2. to facilitate and encourage the proactive use of post categories/tags by groups of bloggers with shared interests. All searches can be bookmarked for reference, making it possible to create useful resources of blogging about specific news, topics, conferences, etc, in a similar fashion to Twitter hashtags. Bloggers could agree on a shared tag for posts, or an event organiser could announce one in advance, as is often done with Twitter hashtags.

Caveats and Work in Progress

This does not search post content, and it will not find any informal keywords/hashtags within the body of posts.

If EMC doesn't find any <category> tags for a post in the RSS feed it is classified as uncategorized. These and any <category> 'uncategorized' from the feed are omitted from search results. (It should always be borne in mind that some bloggers never use any kind of category or tag at all.)

This will not be a 'real time' search, although EMC updates content every few hours so it's never very far behind events.

The search is at present quite basic and limited. I plan to add a number of more sophisticated features in the future including the ability to filter by blog tags and by dates. I may also introduce RSS feeds for search queries at some point.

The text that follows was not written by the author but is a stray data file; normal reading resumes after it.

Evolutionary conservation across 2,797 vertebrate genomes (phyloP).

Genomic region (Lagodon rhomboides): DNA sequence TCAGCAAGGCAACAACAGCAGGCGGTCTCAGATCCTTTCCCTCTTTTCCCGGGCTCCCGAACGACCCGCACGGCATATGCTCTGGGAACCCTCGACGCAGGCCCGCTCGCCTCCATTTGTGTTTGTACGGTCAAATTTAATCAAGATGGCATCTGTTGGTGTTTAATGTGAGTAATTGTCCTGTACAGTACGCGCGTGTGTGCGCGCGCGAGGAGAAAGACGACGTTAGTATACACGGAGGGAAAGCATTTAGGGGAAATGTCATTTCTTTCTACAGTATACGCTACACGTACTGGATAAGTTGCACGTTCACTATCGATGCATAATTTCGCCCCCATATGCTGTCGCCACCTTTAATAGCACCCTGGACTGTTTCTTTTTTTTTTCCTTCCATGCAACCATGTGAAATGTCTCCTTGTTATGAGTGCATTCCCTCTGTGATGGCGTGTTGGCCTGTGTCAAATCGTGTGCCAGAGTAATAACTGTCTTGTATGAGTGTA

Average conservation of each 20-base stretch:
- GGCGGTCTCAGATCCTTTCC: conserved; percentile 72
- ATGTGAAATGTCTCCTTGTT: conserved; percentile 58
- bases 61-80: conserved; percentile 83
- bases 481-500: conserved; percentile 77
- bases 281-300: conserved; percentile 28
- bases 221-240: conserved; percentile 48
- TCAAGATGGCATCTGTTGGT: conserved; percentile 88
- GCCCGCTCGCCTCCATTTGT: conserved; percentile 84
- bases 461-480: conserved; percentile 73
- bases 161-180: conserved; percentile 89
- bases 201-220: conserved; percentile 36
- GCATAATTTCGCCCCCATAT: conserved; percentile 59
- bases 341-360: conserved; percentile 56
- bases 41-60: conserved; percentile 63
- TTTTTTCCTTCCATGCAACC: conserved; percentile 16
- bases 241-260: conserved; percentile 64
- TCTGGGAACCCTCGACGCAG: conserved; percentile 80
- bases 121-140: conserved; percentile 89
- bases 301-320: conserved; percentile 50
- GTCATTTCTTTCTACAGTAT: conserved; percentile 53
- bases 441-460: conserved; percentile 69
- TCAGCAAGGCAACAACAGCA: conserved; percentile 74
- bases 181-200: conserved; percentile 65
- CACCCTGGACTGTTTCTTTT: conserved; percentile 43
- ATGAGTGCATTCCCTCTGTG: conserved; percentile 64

Constructing Search Query URLs

If you'd like to use an event tag, it's possible to work out in advance what the URL will be, without needing to visit EMC and run the search manually (though you might be advised to check it works!). But you'll need to use URL encoding as appropriate for any spaces or punctuation in the tag (so it might be a good idea to avoid them).

This is the basic structure:

http://emc.historycarnival.org/searchcat?s={search term or phrase}

For example, the URL for a simple search for categories containing London:

http://emc.historycarnival.org/searchcat?s=london

The URL for a search for the exact category Gunpowder Plot:

http://emc.historycarnival.org/searchcat?s=Gunpowder%20Plot&exact=on

In this more complex URL, %20 is the URL encoding for a space between words and &exact=on adds the exact category requirement.

I'll do my best to ensure that the basic URL construction (searchcat?s=...) is stable and persistent as long as the site is around.